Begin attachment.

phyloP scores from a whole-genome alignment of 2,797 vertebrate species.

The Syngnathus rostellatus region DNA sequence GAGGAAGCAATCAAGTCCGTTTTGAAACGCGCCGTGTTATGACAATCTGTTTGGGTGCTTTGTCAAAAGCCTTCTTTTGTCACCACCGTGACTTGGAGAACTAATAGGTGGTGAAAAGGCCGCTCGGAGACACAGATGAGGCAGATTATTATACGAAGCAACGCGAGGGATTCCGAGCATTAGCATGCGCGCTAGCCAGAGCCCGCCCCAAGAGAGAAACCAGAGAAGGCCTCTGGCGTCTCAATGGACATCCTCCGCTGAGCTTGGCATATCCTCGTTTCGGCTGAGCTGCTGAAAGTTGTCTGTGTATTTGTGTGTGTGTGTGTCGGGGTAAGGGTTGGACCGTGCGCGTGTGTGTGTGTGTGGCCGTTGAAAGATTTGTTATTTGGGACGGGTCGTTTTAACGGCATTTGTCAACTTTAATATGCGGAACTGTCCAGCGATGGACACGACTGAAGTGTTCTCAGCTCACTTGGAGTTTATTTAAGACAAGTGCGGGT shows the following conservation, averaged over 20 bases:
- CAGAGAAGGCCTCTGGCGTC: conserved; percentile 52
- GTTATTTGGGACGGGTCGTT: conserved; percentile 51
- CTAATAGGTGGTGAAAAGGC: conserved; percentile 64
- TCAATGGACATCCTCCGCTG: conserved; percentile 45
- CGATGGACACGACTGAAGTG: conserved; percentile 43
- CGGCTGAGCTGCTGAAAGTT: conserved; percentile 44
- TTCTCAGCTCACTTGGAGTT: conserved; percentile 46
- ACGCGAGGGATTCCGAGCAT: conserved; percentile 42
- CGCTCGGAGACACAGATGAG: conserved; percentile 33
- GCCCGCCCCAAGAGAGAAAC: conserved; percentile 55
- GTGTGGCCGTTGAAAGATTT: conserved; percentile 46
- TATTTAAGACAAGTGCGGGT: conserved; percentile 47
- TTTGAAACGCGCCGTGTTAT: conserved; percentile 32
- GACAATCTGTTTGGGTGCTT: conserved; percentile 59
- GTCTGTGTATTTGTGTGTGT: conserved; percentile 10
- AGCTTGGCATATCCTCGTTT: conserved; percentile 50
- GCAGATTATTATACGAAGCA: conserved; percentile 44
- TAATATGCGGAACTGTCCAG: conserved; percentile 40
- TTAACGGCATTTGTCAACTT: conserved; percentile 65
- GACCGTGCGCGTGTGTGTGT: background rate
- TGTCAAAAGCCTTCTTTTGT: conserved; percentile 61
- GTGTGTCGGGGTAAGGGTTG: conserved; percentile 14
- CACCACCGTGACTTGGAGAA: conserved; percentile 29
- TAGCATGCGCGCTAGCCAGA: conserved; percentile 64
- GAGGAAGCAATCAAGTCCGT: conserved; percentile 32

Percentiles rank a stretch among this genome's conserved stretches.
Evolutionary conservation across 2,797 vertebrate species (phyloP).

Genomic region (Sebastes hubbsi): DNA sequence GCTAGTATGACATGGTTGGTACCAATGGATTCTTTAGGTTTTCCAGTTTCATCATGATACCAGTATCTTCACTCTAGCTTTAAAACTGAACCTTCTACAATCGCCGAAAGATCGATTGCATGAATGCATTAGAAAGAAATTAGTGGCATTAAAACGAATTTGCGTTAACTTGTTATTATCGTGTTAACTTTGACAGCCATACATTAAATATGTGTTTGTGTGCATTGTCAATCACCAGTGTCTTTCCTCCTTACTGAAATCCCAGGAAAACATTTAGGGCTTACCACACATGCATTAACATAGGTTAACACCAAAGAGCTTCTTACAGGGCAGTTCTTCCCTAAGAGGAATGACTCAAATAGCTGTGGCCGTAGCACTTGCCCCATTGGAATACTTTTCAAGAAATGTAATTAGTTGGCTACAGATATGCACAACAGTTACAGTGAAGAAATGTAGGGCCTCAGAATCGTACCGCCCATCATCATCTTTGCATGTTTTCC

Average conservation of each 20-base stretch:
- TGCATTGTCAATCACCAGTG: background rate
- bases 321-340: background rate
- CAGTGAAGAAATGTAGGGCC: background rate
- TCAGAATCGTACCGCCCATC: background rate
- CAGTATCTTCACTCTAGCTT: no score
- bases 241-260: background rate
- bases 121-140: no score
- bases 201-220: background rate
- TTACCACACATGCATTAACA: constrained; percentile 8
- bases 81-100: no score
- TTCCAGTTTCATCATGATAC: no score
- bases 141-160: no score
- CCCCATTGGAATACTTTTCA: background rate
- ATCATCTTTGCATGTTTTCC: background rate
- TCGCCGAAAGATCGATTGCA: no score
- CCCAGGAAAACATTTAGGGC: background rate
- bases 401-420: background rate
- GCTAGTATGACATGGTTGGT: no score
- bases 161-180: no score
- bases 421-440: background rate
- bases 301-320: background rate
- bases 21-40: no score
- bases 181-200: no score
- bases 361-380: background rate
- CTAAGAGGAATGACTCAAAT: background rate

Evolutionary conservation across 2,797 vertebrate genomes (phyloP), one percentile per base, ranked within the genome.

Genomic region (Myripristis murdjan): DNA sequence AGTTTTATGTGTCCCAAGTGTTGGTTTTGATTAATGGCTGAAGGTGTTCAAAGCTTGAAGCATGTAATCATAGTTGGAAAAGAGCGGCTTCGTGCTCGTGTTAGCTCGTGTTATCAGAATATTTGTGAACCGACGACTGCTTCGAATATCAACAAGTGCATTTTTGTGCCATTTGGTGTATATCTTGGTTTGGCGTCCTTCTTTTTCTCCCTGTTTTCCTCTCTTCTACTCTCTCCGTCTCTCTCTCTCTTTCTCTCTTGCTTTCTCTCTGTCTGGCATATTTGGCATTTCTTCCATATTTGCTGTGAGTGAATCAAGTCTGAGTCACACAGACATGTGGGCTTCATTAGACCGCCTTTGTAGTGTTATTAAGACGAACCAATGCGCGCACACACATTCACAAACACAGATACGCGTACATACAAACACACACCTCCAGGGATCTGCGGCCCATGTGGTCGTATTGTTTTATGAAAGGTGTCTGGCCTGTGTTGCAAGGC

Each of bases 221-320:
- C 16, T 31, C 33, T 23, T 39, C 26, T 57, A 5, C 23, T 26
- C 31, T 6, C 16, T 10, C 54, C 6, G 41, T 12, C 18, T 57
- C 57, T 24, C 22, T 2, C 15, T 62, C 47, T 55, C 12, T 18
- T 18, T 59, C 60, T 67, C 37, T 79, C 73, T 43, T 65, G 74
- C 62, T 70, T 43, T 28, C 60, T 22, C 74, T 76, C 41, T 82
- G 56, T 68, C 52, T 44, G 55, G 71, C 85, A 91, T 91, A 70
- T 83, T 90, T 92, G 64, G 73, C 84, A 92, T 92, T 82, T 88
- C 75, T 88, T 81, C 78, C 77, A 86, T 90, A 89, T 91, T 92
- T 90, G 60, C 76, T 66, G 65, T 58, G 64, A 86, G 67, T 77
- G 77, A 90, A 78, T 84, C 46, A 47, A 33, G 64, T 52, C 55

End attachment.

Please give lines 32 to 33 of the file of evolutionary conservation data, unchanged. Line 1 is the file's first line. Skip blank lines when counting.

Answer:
- TGCATTGTCAATCACCAGTG: background rate
- bases 321-340: background rate